“Cataracts can be detected during an eye exam long before they become a real bother to patients, so there is much discretion about when to perform surgery. Studies have shown that the rates of cataract surgery are highly dependent on how much doctors are paid to do the procedure. In one study in St. Louis, the number of cataract surgeries performed dropped 45 percent six months after a group of doctors went on salary and were no longer paid per surgery.”

I don’t know about you, but I find that to be a bit alarming. It’s a pretty good indicator that doctors who are incented to do cataract surgeries will do borderline cases to pump up their income.  And this got me to thinking about incentives in general.

Can You Go Around a Leaf?

Among the greatest innovations over the past few decades – greater perhaps than Pumpkin Spice Latte – are the rise of animated movies that provide lessons for children and adults alike. The movie Toy Story sticks out in my mind as the movie that changed it all. Pixar (now part of Walt Disney) created movies that were fun for kids but also provided great gags that sailed over the heads of the little ones but got a laugh from Mom and Dad.

One of those movies is A Bug’s Life, which gives Aesop’s fable The Ant and the Grasshopper the full Pixar treatment. I have always loved A Bug’s Life because it intersperses profound lessons about hard work and innovation with some hilarious scenes.

The ants in the movie are diligent in their efforts to collect enough food for the grasshoppers, who are bullies demanding ever-greater production from the ant colony (pause here to consider themes of slavery and mafia “protection” rackets). The ants work hard, as ants do, but aren’t particularly innovative – that is, until a self-styled innovator and rugged individualist ant named Flick decides to look at the grasshopper/ant divide through a different lens.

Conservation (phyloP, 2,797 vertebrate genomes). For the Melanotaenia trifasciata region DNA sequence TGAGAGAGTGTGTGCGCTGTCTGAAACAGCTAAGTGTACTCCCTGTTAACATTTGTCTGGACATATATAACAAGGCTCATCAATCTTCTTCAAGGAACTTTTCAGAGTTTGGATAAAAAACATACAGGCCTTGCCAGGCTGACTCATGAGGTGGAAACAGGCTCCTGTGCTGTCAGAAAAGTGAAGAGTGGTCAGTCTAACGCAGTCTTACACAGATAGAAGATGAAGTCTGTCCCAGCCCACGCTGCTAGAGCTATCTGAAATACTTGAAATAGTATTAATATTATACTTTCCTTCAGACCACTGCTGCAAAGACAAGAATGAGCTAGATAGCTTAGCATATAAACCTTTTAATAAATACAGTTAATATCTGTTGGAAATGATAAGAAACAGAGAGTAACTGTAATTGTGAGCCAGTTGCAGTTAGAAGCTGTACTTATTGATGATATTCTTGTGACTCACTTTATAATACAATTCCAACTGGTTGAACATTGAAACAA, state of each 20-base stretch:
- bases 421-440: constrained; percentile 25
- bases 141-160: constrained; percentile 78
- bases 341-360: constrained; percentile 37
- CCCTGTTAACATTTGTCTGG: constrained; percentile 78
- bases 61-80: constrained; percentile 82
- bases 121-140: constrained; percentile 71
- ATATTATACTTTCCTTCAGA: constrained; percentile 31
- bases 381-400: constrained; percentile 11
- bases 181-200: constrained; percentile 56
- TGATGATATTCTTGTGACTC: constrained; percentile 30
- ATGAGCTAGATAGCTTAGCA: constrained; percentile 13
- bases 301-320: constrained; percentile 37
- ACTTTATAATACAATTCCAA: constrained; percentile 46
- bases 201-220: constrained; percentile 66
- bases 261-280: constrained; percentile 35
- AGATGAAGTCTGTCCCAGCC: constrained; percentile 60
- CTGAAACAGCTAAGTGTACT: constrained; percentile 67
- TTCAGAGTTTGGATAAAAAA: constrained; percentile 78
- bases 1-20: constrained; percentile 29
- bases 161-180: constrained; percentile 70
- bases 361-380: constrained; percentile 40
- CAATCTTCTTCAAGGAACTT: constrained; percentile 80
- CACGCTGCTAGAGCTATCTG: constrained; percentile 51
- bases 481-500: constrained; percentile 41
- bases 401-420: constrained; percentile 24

Although Flick isn’t featured in this scene, it represents a hilarious metaphor for those of us who panic when our normal routines are interrupted by the unexpected obstacle. Enjoy….

Desert Storm, Or: How I Learned to Stop Worrying and Love the Lentil

As I write this I am eating a bowl of lentil soup, which reminds me of a story. Let me set the stage….

It’s winter of 1991, and I’m in Kuwait City. As you recall, this is when coalition forces entered Kuwait City as part of a multinational effort to evict Saddam Hussein’s forces from the city – aka “Desert Storm”. Although few US forces actually entered into the city itself, there were some unique US troops running around the city during/after the short ground war. I was in Civil Affairs – the part of the Army that is a liaison between local civilians and governments. Our much cooler colleagues from Special Forces served as liaisons between our military and the local military elements on the ground.

I was part of “Task Force Freedom“, a small task force set up to work through the complex – and impossible to anticipate – challenges that arose during the operation. As the ground war quickly came to an end, our mission turned to getting Kuwait City on the road to recovery.

Our immediate concerns related to basics like security, sanitation and food distribution. The previous months of Iraqi occupation of Kuwait City had been hard on some city residents, so in the early days, along with our other missions, we were in the city making sure large trucks filled with food were distributed to neighborhoods as requested by the Kuwaiti government.

The Era of Benevolent Deception

New technology can be great for customers – sometimes too great. In an era when companies strive to “amaze” and “delight” their customers, they sometimes are forced to de-amaze and un-delight the user experience because their customers have a hard time adjusting to the change.  Consider….

Screen Shot 2017-04-03 at 3.09.52 PM

Turbo Tax is able to return results in a fraction of a second. That would be awesome, except it turns out that people don’t trust something that is that awesome. I mean, how do you calculate taxes that quickly? There must have been a mistake.

So the Turbo Tax developers created a series of animations that tell users that the program is “look(ing) over every detail” while an animation shows a tax form lighting up line after line.  The animation is really bogus – its only reason for existence is to make you feel confident in the results. As the animation plays, you think to yourself: “look at that animation – this Turbo Tax thing is working hard!”.

This is a form of “benevolent deception“, a term coined by University of Michigan researcher Eytan Adar and his co-researchers from Microsoft, which is a practice of designing experiences that “deceive” users but leave them better off in the process.

Here’s another story, courtesy of my friend John.